This segment began again with another mentally challenging moment or two for me because my legs were sore at this point and all I could think about was the miles and nearly two hours I had remaining. At the thought of it all, I could have very well have called it a day then and there. Nevertheless, I knew I wanted the marathon distance for the day and did the best I could to simply continue south for another out and back one step at a time.
The second large mistake of the afternoon came shortly thereafter, as I had an Ensure meal replacement shake with me, which had been an awesome choice during Stone Cat. Thinking nothing of it, I drank the Ensure as I started the next out and back, and it took about .3 of a mile for me to regret every last drop. I should have known better! It was like a chemistry experiment in my stomach with the Hi-C, lemonade, Gatorade, water, and now chocolate meal replacement shake!
I lost count of how many times I yet again thought about turning around and calling for a ride home. If the upset stomach wasn't enough, over this mile I also started feeling the blisters I had developed in three different locations on my feet.
|‘Turn back, the rail signs are red, my son!’|
Between Route 97 crossings I again tried to corral my mind with more positive thoughts, and realized just how busy the trail had been all afternoon.
I saw lots of people out walking and cycling in the great weather, and it was nice to see that all the time, money and effort that has, no doubt, been put in by many, many people to make this trail a reality is absolutely paying dividends. The various organizations in Topsfield, Wenham, and Danvers should certainly be commended, and I hope members of the surrounding communities are appreciative of this wonderful space and are active in the stewardship of these paths and trails.
I slogged on, feeling like I had pulled myself out of the mental hole, and made my way to where the ‘tenth of a mile’ markers began after the swamp. Psychologically this was an additional lift because I figured, at the very least, I could start clicking off tenths of a mile with every marker… having been by this point reduced to a steady run-walk strategy. I figured running and walking alternating tenths of a mile was doable and at least made me feel like I was making progress.
Just about the time I hit 20 miles I felt one of the blisters on my left foot give way like a compromised dam, bursting and shooting pain through the length of my leg. I sort of figured this was coming, as it took about three miles for the Ensure to settle in my stomach, and I had been feeling slightly better.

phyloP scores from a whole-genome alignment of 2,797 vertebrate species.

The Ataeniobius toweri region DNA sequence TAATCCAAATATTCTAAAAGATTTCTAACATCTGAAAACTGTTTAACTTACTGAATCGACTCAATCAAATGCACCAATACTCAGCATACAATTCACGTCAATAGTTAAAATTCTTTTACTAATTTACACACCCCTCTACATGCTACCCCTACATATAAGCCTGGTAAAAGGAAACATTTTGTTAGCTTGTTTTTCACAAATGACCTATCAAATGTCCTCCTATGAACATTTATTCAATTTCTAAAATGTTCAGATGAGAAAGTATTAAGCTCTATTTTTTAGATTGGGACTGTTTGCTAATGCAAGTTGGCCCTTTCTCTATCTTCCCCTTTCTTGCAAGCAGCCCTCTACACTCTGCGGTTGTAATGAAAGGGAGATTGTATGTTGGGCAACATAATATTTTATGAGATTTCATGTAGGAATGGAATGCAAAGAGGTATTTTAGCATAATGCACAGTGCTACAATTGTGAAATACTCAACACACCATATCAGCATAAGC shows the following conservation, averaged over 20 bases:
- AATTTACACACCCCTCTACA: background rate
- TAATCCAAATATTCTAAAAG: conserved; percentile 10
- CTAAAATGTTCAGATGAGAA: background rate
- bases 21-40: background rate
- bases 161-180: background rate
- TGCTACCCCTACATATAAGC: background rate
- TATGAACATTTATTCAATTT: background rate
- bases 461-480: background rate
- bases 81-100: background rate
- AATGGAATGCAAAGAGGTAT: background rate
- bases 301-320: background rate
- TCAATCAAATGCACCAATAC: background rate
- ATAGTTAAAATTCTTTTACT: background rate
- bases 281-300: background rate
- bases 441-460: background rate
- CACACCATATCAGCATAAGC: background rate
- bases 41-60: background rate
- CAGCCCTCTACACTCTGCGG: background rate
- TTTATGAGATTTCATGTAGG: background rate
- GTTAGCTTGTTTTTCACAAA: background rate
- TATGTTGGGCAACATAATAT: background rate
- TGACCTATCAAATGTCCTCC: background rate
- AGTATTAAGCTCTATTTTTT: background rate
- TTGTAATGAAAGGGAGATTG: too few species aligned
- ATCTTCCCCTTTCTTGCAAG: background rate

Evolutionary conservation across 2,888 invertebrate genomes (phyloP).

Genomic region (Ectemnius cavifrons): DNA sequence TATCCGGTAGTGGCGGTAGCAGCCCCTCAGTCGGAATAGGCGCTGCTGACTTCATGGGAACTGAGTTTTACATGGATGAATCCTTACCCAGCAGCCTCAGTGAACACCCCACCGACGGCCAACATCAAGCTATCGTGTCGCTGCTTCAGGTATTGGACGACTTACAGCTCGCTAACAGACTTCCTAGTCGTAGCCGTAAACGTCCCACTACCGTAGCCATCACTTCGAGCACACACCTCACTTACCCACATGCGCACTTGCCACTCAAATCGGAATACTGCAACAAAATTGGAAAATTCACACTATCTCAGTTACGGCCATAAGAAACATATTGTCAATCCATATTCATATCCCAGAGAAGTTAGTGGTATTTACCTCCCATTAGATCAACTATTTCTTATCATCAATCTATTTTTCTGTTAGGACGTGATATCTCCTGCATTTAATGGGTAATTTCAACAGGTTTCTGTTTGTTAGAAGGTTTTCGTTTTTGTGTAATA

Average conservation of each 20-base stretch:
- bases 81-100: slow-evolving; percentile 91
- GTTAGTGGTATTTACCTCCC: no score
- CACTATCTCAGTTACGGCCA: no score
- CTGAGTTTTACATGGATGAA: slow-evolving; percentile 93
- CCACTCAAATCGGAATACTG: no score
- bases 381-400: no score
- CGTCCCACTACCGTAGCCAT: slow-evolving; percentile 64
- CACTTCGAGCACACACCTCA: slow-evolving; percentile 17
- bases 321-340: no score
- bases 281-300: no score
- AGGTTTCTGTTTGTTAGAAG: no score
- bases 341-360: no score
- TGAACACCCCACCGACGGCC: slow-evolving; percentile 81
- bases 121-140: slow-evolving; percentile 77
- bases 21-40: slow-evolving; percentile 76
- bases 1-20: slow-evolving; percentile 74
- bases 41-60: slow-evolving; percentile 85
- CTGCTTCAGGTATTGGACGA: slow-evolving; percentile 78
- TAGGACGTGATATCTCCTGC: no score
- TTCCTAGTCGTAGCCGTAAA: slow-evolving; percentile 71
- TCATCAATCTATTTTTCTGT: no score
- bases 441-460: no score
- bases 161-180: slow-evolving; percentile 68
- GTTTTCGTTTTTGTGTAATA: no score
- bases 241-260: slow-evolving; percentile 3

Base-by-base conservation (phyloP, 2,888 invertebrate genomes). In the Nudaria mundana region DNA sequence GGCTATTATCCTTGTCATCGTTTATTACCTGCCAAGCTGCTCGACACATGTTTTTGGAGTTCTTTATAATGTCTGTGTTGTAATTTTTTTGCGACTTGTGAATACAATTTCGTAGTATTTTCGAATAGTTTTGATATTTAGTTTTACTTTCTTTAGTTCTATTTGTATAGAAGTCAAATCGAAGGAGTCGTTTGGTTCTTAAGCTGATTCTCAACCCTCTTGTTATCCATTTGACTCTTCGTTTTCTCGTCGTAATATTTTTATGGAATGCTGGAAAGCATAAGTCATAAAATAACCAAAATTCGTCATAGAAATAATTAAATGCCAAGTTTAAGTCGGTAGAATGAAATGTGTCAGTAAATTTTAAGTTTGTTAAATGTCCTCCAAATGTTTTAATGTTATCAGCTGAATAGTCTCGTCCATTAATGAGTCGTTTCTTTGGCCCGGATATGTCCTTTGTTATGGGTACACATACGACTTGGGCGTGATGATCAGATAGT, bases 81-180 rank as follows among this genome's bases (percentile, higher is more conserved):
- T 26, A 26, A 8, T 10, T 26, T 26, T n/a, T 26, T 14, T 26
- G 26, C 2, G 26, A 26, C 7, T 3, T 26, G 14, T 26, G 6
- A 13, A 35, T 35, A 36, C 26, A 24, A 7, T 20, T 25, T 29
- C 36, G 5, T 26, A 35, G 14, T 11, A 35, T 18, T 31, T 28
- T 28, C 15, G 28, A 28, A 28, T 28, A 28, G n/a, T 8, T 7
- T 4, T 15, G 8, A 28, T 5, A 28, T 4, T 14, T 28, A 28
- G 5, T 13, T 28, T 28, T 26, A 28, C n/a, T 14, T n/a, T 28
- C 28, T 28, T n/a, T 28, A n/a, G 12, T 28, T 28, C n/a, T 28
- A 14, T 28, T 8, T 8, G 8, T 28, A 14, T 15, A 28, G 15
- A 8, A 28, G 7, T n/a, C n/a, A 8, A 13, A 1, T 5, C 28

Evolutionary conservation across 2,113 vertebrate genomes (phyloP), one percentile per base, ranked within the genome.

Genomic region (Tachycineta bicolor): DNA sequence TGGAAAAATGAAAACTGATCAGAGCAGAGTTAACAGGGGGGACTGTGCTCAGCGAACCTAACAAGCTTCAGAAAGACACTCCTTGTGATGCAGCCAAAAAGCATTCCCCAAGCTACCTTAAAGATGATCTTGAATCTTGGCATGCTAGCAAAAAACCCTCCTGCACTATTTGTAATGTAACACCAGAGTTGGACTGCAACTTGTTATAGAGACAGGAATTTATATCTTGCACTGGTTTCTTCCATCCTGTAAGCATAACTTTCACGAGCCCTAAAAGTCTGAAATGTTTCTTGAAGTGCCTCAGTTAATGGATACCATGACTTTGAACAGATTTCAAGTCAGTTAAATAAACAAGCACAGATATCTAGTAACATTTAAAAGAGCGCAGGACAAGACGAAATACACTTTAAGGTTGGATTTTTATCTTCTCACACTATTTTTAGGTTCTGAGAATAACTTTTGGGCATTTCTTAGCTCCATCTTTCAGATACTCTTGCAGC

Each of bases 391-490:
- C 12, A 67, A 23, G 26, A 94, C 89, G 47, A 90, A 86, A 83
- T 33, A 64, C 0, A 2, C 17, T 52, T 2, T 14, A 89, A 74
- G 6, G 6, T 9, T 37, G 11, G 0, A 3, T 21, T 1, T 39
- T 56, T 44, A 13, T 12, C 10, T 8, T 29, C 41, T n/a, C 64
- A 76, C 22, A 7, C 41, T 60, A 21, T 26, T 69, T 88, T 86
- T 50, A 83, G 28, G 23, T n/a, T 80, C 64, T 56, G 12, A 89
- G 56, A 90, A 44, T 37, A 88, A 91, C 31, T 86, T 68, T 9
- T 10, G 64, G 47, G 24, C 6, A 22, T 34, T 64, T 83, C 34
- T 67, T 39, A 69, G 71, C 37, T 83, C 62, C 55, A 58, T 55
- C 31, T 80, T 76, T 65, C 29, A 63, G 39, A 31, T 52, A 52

Blisters aside, the five mile ‘out’ leg brought me all the way back to St. John’s Prep., and I got a lift when I looked down and saw 21.2 miles were in the bank. It was all gravy from here! Well, maybe not gravy... maybe a little something more settling to my stomach!
At this point I was still VERY much in that ‘more of a walk, less of a run’ mode, and I felt each running bout over the last 5 miles were futile attempts at keeping each mile in the 12 minute pace range.
|This seemed like a place fit for a trail animal, hopefully no one is home!|
As the final five miles passed by, I got to see the light once again change the scenery - which I find to be one of the perks of endurance racing. What started as a landscape flooded with bright light became a scene of fading light and shadows from the setting sun.
My last pass of the Topsfield Fairgrounds came just as the sun dipped below the horizon, which made my 26.2 miles feel that much longer than it had already been!
As I arrived at the end of the trail at Washington St., I stopped the watch and felt very satisfied that I was done. I was not happy with the time, I was not happy that my plan to stick with my heart rate training was basically in the can at 16 miles, but I was satisfied that I had spent the afternoon on my feet for over 5 hours, which is a huge plus for my ultra training plans this Spring.
I also found that where my new training shoes – Saucony Triumph 8’s – caused significant blisters, I didn’t feel any tightness or discomfort in my lower abs, hip or IT Band, which have been regular old nagging pains for me lately - Another VERY good sign!
The irony here is that I have reached a point in my athletic life where I am allowing myself to get depressed over running a marathon! Especially when running a half marathon a few years ago nearly put me in traction! I am not fast and I am absolutely carrying some extra pounds right now, but I can cover distances that many consider to be impossible. I need to remember this every single time I get down on myself about a long run!
It was fantastic running this ‘new to me’ trail, and I look forward to sharing the Topsfield Linear Common, as well as the Danvers Rail Trail with family and friends over the next few months and years. I encourage everyone to check both out! For more information click the links below.
Topsfield Linear Common: http://www.topsfieldtrail.org/
Danvers Rail Trail: http://www.danversrailtrail.org/
Detailed Segment Maps: http://www.danversrailtrail.org/trailmaps.htm
TARC Spring Thaw 6 Hour Trail Run is coming up next weekend, and hopefully I can follow up this five hour effort with a six hour triumph in the land of the Yeti!
Until next time, happy trails!